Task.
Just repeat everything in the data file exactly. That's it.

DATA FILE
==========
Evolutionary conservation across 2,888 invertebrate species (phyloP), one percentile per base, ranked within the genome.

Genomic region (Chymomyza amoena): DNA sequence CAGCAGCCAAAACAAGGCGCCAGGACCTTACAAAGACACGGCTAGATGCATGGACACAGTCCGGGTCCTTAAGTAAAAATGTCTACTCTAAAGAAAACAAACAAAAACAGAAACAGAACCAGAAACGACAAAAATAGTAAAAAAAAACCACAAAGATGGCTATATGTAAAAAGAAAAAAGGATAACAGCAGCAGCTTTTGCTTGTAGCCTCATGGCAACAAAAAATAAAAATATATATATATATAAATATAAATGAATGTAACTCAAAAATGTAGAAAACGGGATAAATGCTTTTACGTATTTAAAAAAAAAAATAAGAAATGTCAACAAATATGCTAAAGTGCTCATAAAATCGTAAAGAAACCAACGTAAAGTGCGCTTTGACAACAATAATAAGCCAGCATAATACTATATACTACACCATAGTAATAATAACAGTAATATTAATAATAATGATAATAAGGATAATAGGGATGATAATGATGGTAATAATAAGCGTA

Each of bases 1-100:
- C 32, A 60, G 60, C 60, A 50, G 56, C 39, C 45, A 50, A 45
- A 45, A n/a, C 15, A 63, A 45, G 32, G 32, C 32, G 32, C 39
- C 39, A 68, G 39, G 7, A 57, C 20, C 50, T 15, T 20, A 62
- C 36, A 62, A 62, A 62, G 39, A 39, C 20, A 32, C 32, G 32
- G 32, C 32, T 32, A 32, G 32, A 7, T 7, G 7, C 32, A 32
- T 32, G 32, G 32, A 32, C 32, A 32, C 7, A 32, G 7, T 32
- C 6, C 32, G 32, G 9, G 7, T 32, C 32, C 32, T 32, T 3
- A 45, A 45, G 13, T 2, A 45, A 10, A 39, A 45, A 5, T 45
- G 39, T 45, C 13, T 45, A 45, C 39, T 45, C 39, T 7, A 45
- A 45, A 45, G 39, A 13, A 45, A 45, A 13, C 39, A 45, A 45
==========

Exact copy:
Evolutionary conservation across 2,888 invertebrate species (phyloP), one percentile per base, ranked within the genome.

Genomic region (Chymomyza amoena): DNA sequence CAGCAGCCAAAACAAGGCGCCAGGACCTTACAAAGACACGGCTAGATGCATGGACACAGTCCGGGTCCTTAAGTAAAAATGTCTACTCTAAAGAAAACAAACAAAAACAGAAACAGAACCAGAAACGACAAAAATAGTAAAAAAAAACCACAAAGATGGCTATATGTAAAAAGAAAAAAGGATAACAGCAGCAGCTTTTGCTTGTAGCCTCATGGCAACAAAAAATAAAAATATATATATATATAAATATAAATGAATGTAACTCAAAAATGTAGAAAACGGGATAAATGCTTTTACGTATTTAAAAAAAAAAATAAGAAATGTCAACAAATATGCTAAAGTGCTCATAAAATCGTAAAGAAACCAACGTAAAGTGCGCTTTGACAACAATAATAAGCCAGCATAATACTATATACTACACCATAGTAATAATAACAGTAATATTAATAATAATGATAATAAGGATAATAGGGATGATAATGATGGTAATAATAAGCGTA

Each of bases 1-100:
- C 32, A 60, G 60, C 60, A 50, G 56, C 39, C 45, A 50, A 45
- A 45, A n/a, C 15, A 63, A 45, G 32, G 32, C 32, G 32, C 39
- C 39, A 68, G 39, G 7, A 57, C 20, C 50, T 15, T 20, A 62
- C 36, A 62, A 62, A 62, G 39, A 39, C 20, A 32, C 32, G 32
- G 32, C 32, T 32, A 32, G 32, A 7, T 7, G 7, C 32, A 32
- T 32, G 32, G 32, A 32, C 32, A 32, C 7, A 32, G 7, T 32
- C 6, C 32, G 32, G 9, G 7, T 32, C 32, C 32, T 32, T 3
- A 45, A 45, G 13, T 2, A 45, A 10, A 39, A 45, A 5, T 45
- G 39, T 45, C 13, T 45, A 45, C 39, T 45, C 39, T 7, A 45
- A 45, A 45, G 39, A 13, A 45, A 45, A 13, C 39, A 45, A 45